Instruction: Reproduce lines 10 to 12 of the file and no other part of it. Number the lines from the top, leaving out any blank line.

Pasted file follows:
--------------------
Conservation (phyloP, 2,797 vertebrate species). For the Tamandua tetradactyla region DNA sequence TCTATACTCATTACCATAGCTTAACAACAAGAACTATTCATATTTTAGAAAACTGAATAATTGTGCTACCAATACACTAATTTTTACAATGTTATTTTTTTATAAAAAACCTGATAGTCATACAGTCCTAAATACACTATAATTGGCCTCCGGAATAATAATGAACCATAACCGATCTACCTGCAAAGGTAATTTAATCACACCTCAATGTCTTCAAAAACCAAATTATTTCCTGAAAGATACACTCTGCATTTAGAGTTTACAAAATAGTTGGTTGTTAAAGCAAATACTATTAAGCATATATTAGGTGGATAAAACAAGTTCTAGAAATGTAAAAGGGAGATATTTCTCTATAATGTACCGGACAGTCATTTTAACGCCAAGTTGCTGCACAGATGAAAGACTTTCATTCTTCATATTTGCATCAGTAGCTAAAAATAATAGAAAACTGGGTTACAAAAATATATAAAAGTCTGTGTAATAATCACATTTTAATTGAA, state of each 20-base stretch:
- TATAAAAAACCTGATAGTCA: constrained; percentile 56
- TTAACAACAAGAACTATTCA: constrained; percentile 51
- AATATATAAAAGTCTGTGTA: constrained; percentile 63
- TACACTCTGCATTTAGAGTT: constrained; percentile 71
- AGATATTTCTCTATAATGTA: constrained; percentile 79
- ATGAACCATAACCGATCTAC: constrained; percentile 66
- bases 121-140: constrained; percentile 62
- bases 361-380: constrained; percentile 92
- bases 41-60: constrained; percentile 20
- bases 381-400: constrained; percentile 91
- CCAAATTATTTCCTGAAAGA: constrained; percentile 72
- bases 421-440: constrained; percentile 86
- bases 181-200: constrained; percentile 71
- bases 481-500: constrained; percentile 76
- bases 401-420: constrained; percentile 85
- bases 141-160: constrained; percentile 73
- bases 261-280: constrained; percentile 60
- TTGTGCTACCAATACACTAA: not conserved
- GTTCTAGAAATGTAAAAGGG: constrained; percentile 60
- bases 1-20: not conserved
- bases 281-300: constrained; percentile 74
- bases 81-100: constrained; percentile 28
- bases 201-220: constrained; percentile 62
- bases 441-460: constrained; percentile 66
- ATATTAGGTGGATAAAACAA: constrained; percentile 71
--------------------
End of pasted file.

- bases 41-60: constrained; percentile 20
- bases 381-400: constrained; percentile 91
- CCAAATTATTTCCTGAAAGA: constrained; percentile 72